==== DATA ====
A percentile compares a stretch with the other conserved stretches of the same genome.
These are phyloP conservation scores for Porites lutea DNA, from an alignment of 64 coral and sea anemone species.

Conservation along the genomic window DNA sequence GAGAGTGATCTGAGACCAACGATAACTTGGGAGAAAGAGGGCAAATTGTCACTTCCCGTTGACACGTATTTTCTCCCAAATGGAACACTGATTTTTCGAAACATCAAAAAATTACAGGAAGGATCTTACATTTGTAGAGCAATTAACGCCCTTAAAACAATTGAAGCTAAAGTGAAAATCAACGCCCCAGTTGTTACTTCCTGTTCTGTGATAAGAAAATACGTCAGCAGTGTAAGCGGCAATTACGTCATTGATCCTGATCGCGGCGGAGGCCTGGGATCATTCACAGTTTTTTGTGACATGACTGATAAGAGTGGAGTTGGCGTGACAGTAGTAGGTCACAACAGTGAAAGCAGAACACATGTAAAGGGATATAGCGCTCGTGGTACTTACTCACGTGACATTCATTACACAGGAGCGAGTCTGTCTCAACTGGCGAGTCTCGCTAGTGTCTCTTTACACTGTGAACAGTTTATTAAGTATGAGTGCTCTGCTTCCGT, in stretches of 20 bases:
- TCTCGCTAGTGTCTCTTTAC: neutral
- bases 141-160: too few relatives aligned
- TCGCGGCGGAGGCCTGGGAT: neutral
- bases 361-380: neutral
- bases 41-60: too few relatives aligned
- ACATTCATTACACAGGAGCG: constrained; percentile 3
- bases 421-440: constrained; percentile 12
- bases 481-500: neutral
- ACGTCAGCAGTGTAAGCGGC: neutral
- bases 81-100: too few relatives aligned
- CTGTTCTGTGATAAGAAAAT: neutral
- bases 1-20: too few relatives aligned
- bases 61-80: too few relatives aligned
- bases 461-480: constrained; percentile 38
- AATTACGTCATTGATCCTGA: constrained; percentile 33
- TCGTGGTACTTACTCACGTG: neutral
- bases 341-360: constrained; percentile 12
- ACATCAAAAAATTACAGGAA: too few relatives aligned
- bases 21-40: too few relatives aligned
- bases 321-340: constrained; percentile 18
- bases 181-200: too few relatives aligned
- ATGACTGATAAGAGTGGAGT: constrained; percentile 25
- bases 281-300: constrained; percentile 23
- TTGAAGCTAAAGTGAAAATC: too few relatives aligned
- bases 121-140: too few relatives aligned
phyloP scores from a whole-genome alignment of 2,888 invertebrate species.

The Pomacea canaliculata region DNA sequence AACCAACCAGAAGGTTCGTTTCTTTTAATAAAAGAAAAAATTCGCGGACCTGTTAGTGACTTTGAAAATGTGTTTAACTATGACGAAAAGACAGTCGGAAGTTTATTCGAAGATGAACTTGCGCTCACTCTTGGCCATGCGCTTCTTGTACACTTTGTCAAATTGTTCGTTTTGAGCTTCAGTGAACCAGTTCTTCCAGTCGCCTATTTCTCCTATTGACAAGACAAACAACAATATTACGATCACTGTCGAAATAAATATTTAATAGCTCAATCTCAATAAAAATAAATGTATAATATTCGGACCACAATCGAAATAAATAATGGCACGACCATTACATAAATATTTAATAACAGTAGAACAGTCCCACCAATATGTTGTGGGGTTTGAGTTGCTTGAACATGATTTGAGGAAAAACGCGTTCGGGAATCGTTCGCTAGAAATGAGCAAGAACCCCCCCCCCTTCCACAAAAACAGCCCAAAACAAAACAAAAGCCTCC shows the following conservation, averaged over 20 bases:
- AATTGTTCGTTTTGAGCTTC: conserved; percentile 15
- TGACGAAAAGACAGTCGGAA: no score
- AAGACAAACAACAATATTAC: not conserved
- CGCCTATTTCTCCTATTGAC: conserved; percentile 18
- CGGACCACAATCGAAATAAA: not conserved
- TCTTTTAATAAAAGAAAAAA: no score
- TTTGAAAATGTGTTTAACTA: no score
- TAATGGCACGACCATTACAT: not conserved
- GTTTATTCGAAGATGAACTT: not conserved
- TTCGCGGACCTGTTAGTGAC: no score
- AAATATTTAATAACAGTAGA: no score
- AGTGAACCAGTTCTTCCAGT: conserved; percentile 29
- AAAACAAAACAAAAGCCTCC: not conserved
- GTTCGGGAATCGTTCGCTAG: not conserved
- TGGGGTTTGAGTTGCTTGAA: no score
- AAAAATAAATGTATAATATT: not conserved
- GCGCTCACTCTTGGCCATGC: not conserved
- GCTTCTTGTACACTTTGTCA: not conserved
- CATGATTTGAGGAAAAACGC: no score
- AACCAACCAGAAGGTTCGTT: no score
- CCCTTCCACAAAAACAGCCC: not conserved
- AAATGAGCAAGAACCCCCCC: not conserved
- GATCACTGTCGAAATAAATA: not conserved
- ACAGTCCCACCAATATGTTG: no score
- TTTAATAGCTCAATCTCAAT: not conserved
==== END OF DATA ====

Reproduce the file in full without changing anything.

A percentile compares a stretch with the other conserved stretches of the same genome.
These are phyloP conservation scores for Porites lutea DNA, from an alignment of 64 coral and sea anemone species.

Conservation along the genomic window DNA sequence GAGAGTGATCTGAGACCAACGATAACTTGGGAGAAAGAGGGCAAATTGTCACTTCCCGTTGACACGTATTTTCTCCCAAATGGAACACTGATTTTTCGAAACATCAAAAAATTACAGGAAGGATCTTACATTTGTAGAGCAATTAACGCCCTTAAAACAATTGAAGCTAAAGTGAAAATCAACGCCCCAGTTGTTACTTCCTGTTCTGTGATAAGAAAATACGTCAGCAGTGTAAGCGGCAATTACGTCATTGATCCTGATCGCGGCGGAGGCCTGGGATCATTCACAGTTTTTTGTGACATGACTGATAAGAGTGGAGTTGGCGTGACAGTAGTAGGTCACAACAGTGAAAGCAGAACACATGTAAAGGGATATAGCGCTCGTGGTACTTACTCACGTGACATTCATTACACAGGAGCGAGTCTGTCTCAACTGGCGAGTCTCGCTAGTGTCTCTTTACACTGTGAACAGTTTATTAAGTATGAGTGCTCTGCTTCCGT, in stretches of 20 bases:
- TCTCGCTAGTGTCTCTTTAC: neutral
- bases 141-160: too few relatives aligned
- TCGCGGCGGAGGCCTGGGAT: neutral
- bases 361-380: neutral
- bases 41-60: too few relatives aligned
- ACATTCATTACACAGGAGCG: constrained; percentile 3
- bases 421-440: constrained; percentile 12
- bases 481-500: neutral
- ACGTCAGCAGTGTAAGCGGC: neutral
- bases 81-100: too few relatives aligned
- CTGTTCTGTGATAAGAAAAT: neutral
- bases 1-20: too few relatives aligned
- bases 61-80: too few relatives aligned
- bases 461-480: constrained; percentile 38
- AATTACGTCATTGATCCTGA: constrained; percentile 33
- TCGTGGTACTTACTCACGTG: neutral
- bases 341-360: constrained; percentile 12
- ACATCAAAAAATTACAGGAA: too few relatives aligned
- bases 21-40: too few relatives aligned
- bases 321-340: constrained; percentile 18
- bases 181-200: too few relatives aligned
- ATGACTGATAAGAGTGGAGT: constrained; percentile 25
- bases 281-300: constrained; percentile 23
- TTGAAGCTAAAGTGAAAATC: too few relatives aligned
- bases 121-140: too few relatives aligned
phyloP scores from a whole-genome alignment of 2,888 invertebrate species.

The Pomacea canaliculata region DNA sequence AACCAACCAGAAGGTTCGTTTCTTTTAATAAAAGAAAAAATTCGCGGACCTGTTAGTGACTTTGAAAATGTGTTTAACTATGACGAAAAGACAGTCGGAAGTTTATTCGAAGATGAACTTGCGCTCACTCTTGGCCATGCGCTTCTTGTACACTTTGTCAAATTGTTCGTTTTGAGCTTCAGTGAACCAGTTCTTCCAGTCGCCTATTTCTCCTATTGACAAGACAAACAACAATATTACGATCACTGTCGAAATAAATATTTAATAGCTCAATCTCAATAAAAATAAATGTATAATATTCGGACCACAATCGAAATAAATAATGGCACGACCATTACATAAATATTTAATAACAGTAGAACAGTCCCACCAATATGTTGTGGGGTTTGAGTTGCTTGAACATGATTTGAGGAAAAACGCGTTCGGGAATCGTTCGCTAGAAATGAGCAAGAACCCCCCCCCCTTCCACAAAAACAGCCCAAAACAAAACAAAAGCCTCC shows the following conservation, averaged over 20 bases:
- AATTGTTCGTTTTGAGCTTC: conserved; percentile 15
- TGACGAAAAGACAGTCGGAA: no score
- AAGACAAACAACAATATTAC: not conserved
- CGCCTATTTCTCCTATTGAC: conserved; percentile 18
- CGGACCACAATCGAAATAAA: not conserved
- TCTTTTAATAAAAGAAAAAA: no score
- TTTGAAAATGTGTTTAACTA: no score
- TAATGGCACGACCATTACAT: not conserved
- GTTTATTCGAAGATGAACTT: not conserved
- TTCGCGGACCTGTTAGTGAC: no score
- AAATATTTAATAACAGTAGA: no score
- AGTGAACCAGTTCTTCCAGT: conserved; percentile 29
- AAAACAAAACAAAAGCCTCC: not conserved
- GTTCGGGAATCGTTCGCTAG: not conserved
- TGGGGTTTGAGTTGCTTGAA: no score
- AAAAATAAATGTATAATATT: not conserved
- GCGCTCACTCTTGGCCATGC: not conserved
- GCTTCTTGTACACTTTGTCA: not conserved
- CATGATTTGAGGAAAAACGC: no score
- AACCAACCAGAAGGTTCGTT: no score
- CCCTTCCACAAAAACAGCCC: not conserved
- AAATGAGCAAGAACCCCCCC: not conserved
- GATCACTGTCGAAATAAATA: not conserved
- ACAGTCCCACCAATATGTTG: no score
- TTTAATAGCTCAATCTCAAT: not conserved